Moderate alcohol intake seems to improve HDL (good) cholesterol levels It should also be noted that moderate alcohol intake is only recommended for those who don’t already have high cholesterol. Anything more than moderate consumption of alcohol is associated with higher rates of heart disease, obesity, liver disease, and high blood pressure. No more than one drink per day (two for men), with approval from your doctor, is recommended (25). Should you find yourself unable to limit yourself, then it’s best not to drink at all.
7. Exercise Regularly
Similar to many other recommendations in this article, exercise will improve almost all aspects of your health, including cholesterol. Exercise literally gets your blood pumping, which can help reduce plaque build-up in your blood vessels in the short term (26). In the long term, exercise improves cardiovascular fitness and reduces both LDL and total cholesterol levels (27). You’ll also notice a positive difference in your weight and body composition. It’s truly a key to lowering cholesterol naturally.
Nervous about going to the gym? First off, don’t be. You should only ever feel good about taking control of your health. Secondly, it’s ok to start slow. Begin by incorporating a walk into your schedule 3-4 days a week (or daily, preferably) (28). Move on to a more rigorous plan when daily walks are no longer a struggle.
8. Increase Omega-3s In Your Diet
Omega-3 fatty acids are a type of polyunsaturated fat usually found in salmon, chia seeds, and walnuts (to name a few). Like all polyunsaturated fats, Omega-3 sources help lower cholesterol levels and reduce your risk of heart disease. This is confirmed by multiple clinical studies, in both controlled and cohort research approaches (29,30).
Omega-3-rich foods really are some of the best foods to lower cholesterol levels, but that’s not all. There are additional benefits associated with Omega-3 intake. These include reduced inflammation, lower triglyceride levels, and lower blood pressure. In addition, omega-3 supplements are widely available.
9. Eat Your Probiotics and Prebiotics
With all of the emphasis placed on healthy eating, one might forget the importance of the delivery system: a healthy gut. Also known as the second brain, it’s only been in the last several years that researchers and scientists realize the true impact of healthy intestinal flora (31). The bottom line: the naturally occurring bacteria in your gut can make all the difference in how well your body functions.
Probiotics are live, healthy bacteria that you can find in fermented products like yogurt and kimchi. They control the growth of bad bacteria and encourage a healthy digestive system. Prebiotics are what probiotics feed off of – carbohydrates that the human body does not digest. Asparagus, oatmeal, and bananas all contain prebiotic carbohydrates (32).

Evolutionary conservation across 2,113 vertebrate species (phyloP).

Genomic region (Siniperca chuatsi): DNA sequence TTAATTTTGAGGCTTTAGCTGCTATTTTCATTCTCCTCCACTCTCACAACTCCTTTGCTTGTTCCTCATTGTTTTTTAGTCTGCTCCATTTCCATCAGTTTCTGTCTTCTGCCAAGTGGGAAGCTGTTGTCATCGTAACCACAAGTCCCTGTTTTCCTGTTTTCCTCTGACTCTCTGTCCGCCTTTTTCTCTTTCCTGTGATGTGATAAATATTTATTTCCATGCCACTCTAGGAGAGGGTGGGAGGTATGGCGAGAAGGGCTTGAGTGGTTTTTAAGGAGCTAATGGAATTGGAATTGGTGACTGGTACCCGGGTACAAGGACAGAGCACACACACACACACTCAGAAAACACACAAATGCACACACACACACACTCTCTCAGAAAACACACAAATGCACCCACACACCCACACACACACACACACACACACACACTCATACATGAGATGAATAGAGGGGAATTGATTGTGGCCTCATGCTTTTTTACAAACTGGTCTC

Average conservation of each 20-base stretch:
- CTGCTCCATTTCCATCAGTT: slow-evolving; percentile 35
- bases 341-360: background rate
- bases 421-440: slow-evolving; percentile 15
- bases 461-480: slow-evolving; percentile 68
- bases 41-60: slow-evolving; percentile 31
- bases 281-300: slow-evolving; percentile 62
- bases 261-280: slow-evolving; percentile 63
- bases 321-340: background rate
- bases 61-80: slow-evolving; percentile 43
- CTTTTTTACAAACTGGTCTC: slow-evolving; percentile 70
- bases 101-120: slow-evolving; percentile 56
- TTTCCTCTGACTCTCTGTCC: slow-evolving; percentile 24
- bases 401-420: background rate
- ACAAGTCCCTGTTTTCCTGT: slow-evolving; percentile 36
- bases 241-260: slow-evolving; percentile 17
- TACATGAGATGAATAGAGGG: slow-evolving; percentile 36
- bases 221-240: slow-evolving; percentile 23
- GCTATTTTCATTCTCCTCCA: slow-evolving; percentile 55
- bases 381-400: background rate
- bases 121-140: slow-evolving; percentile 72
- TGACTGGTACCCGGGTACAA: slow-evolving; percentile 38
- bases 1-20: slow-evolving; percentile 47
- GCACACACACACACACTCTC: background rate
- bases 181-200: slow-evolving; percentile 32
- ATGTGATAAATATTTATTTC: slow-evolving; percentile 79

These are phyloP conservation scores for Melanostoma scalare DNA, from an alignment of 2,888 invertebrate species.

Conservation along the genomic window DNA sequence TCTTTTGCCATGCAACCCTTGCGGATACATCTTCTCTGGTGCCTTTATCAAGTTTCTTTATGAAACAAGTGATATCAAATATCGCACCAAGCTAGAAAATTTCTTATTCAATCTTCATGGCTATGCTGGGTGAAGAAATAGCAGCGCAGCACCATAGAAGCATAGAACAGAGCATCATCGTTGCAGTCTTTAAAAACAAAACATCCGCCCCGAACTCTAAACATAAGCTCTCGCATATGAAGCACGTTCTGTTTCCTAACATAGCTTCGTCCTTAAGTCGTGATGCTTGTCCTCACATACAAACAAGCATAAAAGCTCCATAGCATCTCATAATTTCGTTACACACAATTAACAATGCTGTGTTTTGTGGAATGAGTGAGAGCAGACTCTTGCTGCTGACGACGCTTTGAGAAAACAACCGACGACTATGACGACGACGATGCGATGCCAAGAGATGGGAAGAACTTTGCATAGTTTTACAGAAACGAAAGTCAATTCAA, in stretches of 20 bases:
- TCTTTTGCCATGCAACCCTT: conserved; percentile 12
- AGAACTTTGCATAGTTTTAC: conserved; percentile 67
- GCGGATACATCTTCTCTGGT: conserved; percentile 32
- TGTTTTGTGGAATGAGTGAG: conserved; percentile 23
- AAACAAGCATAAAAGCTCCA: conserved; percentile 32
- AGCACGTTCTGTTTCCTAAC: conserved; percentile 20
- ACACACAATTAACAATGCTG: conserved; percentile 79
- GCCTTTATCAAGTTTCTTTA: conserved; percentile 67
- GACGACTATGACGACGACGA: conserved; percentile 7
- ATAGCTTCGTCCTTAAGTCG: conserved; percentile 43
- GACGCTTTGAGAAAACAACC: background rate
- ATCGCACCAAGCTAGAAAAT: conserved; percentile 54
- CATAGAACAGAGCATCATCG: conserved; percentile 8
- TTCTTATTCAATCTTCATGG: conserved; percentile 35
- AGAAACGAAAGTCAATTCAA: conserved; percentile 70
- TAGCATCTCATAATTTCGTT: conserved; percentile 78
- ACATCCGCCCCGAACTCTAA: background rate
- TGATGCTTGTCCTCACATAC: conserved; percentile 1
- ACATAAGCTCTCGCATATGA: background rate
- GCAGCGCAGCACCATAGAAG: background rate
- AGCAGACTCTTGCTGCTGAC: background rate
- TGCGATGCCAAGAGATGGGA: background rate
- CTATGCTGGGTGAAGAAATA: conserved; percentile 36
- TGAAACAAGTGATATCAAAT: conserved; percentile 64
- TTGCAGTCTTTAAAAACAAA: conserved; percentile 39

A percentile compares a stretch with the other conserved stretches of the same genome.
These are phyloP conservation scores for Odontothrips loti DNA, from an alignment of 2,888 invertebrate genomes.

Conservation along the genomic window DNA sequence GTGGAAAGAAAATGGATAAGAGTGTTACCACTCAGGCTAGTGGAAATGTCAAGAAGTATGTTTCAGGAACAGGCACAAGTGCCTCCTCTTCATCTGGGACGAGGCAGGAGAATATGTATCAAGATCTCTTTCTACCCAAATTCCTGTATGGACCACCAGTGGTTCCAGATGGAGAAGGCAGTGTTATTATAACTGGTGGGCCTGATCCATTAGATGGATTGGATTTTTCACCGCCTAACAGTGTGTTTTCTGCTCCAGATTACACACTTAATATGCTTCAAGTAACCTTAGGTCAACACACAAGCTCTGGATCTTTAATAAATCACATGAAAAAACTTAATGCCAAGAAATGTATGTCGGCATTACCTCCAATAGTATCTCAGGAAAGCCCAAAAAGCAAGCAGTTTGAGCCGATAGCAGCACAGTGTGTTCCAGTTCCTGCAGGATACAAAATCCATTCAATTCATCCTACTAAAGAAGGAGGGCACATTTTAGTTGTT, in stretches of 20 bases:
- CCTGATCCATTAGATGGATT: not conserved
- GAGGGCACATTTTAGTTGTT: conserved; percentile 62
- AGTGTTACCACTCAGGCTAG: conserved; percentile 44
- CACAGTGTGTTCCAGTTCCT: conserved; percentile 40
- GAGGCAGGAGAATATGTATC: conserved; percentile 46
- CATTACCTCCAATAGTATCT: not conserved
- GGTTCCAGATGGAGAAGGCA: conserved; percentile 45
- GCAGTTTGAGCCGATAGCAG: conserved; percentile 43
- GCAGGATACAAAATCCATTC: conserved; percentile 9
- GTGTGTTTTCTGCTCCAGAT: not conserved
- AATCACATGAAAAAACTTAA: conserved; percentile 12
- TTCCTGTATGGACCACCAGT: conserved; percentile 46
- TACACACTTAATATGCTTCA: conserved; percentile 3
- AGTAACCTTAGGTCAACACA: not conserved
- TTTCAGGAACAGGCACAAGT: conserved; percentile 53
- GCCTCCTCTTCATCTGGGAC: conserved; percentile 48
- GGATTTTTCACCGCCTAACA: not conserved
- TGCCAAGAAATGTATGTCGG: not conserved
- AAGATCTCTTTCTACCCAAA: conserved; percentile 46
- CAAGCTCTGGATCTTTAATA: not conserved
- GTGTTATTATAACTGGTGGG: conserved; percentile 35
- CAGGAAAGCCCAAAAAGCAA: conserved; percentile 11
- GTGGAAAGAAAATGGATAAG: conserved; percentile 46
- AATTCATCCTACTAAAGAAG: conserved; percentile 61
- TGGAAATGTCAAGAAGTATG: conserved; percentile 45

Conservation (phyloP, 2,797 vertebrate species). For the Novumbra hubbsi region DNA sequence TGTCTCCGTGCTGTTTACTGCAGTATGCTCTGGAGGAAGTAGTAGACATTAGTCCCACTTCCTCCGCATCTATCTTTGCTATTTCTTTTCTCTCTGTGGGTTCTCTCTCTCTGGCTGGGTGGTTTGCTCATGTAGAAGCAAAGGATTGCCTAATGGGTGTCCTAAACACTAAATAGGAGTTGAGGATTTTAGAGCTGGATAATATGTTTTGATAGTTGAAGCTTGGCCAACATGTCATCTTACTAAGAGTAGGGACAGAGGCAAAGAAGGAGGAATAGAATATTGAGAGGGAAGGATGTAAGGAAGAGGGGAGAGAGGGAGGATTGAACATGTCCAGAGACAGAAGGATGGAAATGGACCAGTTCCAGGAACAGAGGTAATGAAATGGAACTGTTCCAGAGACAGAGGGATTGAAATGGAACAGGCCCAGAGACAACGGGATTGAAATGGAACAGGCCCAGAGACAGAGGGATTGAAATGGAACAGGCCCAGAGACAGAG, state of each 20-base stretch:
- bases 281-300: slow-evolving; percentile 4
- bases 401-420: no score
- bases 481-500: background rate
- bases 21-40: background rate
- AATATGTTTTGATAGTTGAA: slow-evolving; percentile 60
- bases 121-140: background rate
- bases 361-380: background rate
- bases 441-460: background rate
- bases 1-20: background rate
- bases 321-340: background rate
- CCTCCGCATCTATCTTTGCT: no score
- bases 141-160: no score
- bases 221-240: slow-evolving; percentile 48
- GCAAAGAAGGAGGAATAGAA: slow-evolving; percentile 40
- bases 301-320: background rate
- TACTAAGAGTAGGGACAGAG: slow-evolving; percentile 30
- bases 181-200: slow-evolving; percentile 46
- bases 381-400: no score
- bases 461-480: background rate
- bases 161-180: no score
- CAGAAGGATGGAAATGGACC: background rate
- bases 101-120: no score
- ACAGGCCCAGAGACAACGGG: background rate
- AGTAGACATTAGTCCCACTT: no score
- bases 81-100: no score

In regards to lowering cholesterol naturally, studies show that probiotic/prebiotic consumption can help reduce triglycerides, LDL cholesterol, and total cholesterol levels. Exactly how probiotics and prebiotics make this happen isn’t fully understood, but many scientists believe it is through improved liver and bile duct function (33). Positive results do appear to be dependent on the strain of probiotic bacteria. If you choose to supplement, make sure to look for digestive-specific strains (such as Lactobacillus gasseri) or ask your doctor for a prescription probiotic.
10. Stick to Black Coffee and Avoid Coffee Creamers
Coffee is basically a cornerstone of American living, and the health benefits of moderate coffee consumption are well documented (34). If you can drink your coffee black, continue on! This section is for the rest of us. Adding a little bit of actual cream or sugar to your coffee (assuming you only drink one or two cups per day) isn’t all that bad.
Coffee creamers are the easiest way to make your healthy cup of joe an unhealthy, cholesterol-laden fat bomb (35). Synthetic sweeteners, artificial flavorings, and dairy-free additives make up the majority of coffee creamers today. Non-dairy creamers are the worst offenders, as they are notoriously high in saturated fats and sugar (36). In most cases, saturated fats make up around 50% of the total calories in coffee creamers. Three cups of coffee with a hefty serving of creamer can easily take up more than half your recommended daily fat intake.
If you can’t make the leap to black coffee, try some other options like coconut milk creamer. Try using real cream and natural sweetener, or switch to tea after your first cup. If you’d like to make your own, Pinterest is a great source for homemade healthy coffee creamer recipes (37).
11. Lower Your Homocysteine Levels
Homocysteine is a naturally occurring amino acid that, in low levels, does not have any ill health effects. Elevated homocysteine levels are associated with a higher risk of heart disease, stroke, and Alzheimer’s disease (38). Clinical research shows that homocysteine indirectly increases cholesterol levels and atherosclerosis (39).
Homocysteine is now recognized as an independent marker to evaluate the risk of cardiovascular disease.
The most proven way to reduce or prevent elevated homocysteine levels is to increase your folic acid, B-6, and B-12 intake (40). The fact that most B-vitamin sources are also high on the list of low cholesterol foods is a win-win (41). Dark, leafy greens, whole grains, dark fruits, fish, and poultry are all great B-vitamin-rich foods.
12. Switch To An Anti-Inflammatory Diet
Good news: the best foods to lower cholesterol are all part of an anti-inflammatory diet! Most people who follow an anti-inflammatory diet are fighting inflammatory pain conditions like rheumatoid arthritis, but the benefits are universal (42). Cholesterol is just one aspect of cardiovascular disease – inflammation is just as much of a contributory factor (43).